Other cities, even other countries are starting to pick up on the food-to-field
idea. Soon a
group from Toronto will be touring the compost facilities to see if they can
replicate the
program in their city.


For the Environment Report, I’m Tamara Keith.

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Romancing the American Chestnut

  • The smaller American chestnuts on the left were a part of culture for people who lived in hardwood forested areas of the U.S. The Chinese chestnuts on the right are not susceptible to the blight.

Food is always a big part of the holidays. But
one traditional food has – for the most part – disappeared
from American tables. Lester Graham explains:

Transcript

Food is always a big part of the holidays. But one traditional food has – for the
most part – disappeared from American tables. Lester Graham reports:


(Sound of Nat King Cole singing, “Chestnuts roasting on an open fire…”)


That old chestnut of a song romanticizes roasting chestnuts as a part of the
holidays. But a lot of us have never even seen chestnuts, let alone roasted them
on an open fire. Chestnuts used to be a major part of the Eastern hardwood
forest. There were millions of them. In fact, 25 percent of all the mature trees
were chestnuts. But a blight, imported with some Chinese chestnut trees, slowly
wiped out the American chestnuts. Now, they’re gone.


Well… almost. Much of the root stock is still alive. Sprouts grow until the blight
knocks them back again. A blight only hurts the standing tree where it branches
out.


And, in a few isolated pockets in the Midwest, the blight hasn’t reached the trees.
A few American chestnuts are alive and growing and some of them are free of the
blight.


At Nash Nurseries in central Michigan, owner Bill Nash is guiding us through a
rare sight… a grove of American chestnuts.


“These are 20 years old and as you can see, they’re fairly good sized. The
American chestnut is quite a rapid growing tree. It’s well-suited for our climate,
so it doesn’t have any of the problems that some of the hybrids do as far as
growing and cultural care you have to take care of them. The Americans, you get
them started and they’re pretty much on their own.”


In a few places in Michigan and Wisconsin there are small groves of chestnuts.
They’re prized trees. They’re great for shade. The hardwood is rot resistant and
makes great furniture and fence posts. And the chestnuts are eaten by humans
and wildlife alike. Bill Nash says the tree will be popular again if it ever
overcomes the blight that’s hit it so hard.


“The American chestnut will make another big comeback in this country as a yard
tree, as a timber tree, as a wildlife tree.”


That part about a wildlife tree is more important than just worrying about the
squirrels and bunnies. Chestnuts were an important food source for all kinds of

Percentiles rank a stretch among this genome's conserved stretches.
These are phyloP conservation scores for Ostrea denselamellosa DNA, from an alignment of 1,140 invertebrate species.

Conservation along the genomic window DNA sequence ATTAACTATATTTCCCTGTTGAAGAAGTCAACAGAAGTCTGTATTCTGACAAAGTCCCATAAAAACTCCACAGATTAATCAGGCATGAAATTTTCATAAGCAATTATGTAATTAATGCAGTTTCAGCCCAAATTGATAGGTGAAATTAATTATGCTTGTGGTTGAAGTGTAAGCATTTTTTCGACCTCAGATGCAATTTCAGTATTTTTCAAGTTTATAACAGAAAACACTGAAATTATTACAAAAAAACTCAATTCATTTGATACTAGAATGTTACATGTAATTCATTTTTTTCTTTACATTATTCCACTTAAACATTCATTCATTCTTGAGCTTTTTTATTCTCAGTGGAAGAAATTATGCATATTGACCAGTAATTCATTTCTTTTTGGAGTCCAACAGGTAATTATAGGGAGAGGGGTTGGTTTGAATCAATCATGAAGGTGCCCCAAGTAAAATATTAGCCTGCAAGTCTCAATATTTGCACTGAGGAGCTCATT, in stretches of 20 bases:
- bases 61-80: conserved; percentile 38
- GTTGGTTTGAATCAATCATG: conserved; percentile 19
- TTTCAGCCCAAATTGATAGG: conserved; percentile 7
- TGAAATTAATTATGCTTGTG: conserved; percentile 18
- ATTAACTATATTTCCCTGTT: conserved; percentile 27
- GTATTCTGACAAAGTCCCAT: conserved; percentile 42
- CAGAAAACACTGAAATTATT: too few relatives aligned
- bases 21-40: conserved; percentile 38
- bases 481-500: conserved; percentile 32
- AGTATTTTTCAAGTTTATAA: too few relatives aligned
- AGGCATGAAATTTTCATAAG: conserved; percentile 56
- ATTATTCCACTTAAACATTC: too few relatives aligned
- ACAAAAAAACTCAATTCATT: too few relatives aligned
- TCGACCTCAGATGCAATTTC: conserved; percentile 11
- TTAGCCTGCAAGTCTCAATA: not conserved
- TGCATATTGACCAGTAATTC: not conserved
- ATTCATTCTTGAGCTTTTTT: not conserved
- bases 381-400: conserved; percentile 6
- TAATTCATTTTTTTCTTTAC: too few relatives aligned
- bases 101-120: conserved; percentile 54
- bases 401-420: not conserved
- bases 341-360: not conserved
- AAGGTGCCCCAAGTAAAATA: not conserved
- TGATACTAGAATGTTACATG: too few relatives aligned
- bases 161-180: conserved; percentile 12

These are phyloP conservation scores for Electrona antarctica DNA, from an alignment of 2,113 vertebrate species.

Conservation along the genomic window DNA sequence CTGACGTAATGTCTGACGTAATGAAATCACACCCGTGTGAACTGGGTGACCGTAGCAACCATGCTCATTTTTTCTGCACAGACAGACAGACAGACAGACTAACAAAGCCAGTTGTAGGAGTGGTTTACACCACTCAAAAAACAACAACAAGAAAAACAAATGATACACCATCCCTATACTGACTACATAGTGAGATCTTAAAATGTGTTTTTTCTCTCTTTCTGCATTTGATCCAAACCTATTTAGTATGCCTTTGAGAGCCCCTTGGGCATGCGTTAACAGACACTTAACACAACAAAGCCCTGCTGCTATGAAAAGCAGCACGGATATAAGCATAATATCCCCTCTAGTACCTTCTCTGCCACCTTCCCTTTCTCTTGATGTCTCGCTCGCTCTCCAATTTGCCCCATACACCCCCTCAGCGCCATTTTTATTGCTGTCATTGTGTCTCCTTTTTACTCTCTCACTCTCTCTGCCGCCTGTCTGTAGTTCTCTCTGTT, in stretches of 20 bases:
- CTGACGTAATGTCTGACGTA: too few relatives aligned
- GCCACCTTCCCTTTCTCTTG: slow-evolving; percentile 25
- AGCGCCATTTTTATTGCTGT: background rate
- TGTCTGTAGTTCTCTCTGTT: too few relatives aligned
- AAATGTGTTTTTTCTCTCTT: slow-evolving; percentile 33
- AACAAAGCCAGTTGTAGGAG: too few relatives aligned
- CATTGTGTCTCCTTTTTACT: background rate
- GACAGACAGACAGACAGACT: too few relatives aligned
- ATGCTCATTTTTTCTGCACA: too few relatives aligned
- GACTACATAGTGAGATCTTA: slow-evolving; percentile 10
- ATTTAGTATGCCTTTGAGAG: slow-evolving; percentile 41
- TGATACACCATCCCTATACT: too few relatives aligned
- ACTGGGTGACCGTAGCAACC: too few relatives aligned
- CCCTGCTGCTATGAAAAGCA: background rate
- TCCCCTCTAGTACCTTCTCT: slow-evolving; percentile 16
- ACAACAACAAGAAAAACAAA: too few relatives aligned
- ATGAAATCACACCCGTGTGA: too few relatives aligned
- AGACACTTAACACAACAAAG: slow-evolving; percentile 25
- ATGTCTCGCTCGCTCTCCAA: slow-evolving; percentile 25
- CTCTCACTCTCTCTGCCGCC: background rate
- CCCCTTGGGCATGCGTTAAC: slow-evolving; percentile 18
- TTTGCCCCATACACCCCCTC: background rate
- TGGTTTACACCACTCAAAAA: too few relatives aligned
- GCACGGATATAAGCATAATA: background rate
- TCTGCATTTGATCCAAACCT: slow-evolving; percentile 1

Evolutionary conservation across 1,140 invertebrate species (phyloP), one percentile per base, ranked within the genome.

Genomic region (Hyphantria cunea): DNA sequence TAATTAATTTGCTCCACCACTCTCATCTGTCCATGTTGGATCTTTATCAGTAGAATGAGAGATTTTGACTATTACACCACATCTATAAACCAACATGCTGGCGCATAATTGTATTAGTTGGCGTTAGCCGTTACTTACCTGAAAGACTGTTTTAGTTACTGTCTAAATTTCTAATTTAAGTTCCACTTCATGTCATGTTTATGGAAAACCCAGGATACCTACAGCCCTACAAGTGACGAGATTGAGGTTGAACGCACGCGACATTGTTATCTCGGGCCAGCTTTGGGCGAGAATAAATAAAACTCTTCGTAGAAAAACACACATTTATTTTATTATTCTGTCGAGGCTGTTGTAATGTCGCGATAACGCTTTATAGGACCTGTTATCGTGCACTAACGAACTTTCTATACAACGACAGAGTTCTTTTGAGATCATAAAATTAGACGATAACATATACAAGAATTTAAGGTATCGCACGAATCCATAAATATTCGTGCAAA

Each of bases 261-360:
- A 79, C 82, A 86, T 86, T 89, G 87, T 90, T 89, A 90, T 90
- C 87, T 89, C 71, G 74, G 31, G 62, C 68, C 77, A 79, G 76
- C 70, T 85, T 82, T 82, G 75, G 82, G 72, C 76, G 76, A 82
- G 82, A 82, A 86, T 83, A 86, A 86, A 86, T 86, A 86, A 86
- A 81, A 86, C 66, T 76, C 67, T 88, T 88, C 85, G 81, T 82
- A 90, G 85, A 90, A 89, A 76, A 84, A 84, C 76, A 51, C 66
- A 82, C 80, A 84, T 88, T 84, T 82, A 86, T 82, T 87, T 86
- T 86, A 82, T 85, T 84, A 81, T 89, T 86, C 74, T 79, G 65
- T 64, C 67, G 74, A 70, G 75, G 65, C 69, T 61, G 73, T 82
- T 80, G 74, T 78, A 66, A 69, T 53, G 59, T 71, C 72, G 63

animals.


Andrew Jarosz is a plant biologist at Michigan State University. He says the loss
of chestnuts has been hard on wildlife populations.


“Chestnuts shed nuts in a more regular pattern than oaks, which will have what
are called mast years – where they’ll have major crops, massive crops one year
and very small crops in other years – which means it’s either feast or famine if
you’re depending on oaks.”


Since the blight first began hitting American chestnuts about a century ago,
researchers have been looking into all kinds of ways to stop it. One way is to cross
it with the Chinese chestnut which has a couple of genes that resist the blight. But
it takes a long time to breed out the Chinese characteristics from the American
chestnuts and still keep the resistant genes.


Another approach is genetic manipulation. Genetically modifying the American
chestnut tree to make it disease resistant. Again, work is underway, but it takes a
long time. And even after success, it’s likely some people won’t like the idea of
releasing a genetically modified organism into the wild.


The final approach worked in Europe when the blight hit there. It seems there’s a
naturally occuring virus that kills the blight. It spread naturally in Europe. There
are a few groves in Michigan that have naturally acquired the virus and it’s
working to keep the blight at bay.


Andrew Jarosz is working on the research. He says the trick is figuring out how to
get the virus to spread to other trees short of manually spreading it on cankers
infected by the blight.


“If we’re literally talking about millions of trees across probably, you know, the
eastern third of the country, we obviously can’t treat every canker on every tree.
And we need to be able to figure out a way to deploy the virus in a way that it can
spread.”


Even with all that hopeful research, it’ll be ten years at least before some practical
solutions end up in the forests, and Jarosz believes a couple of centuries before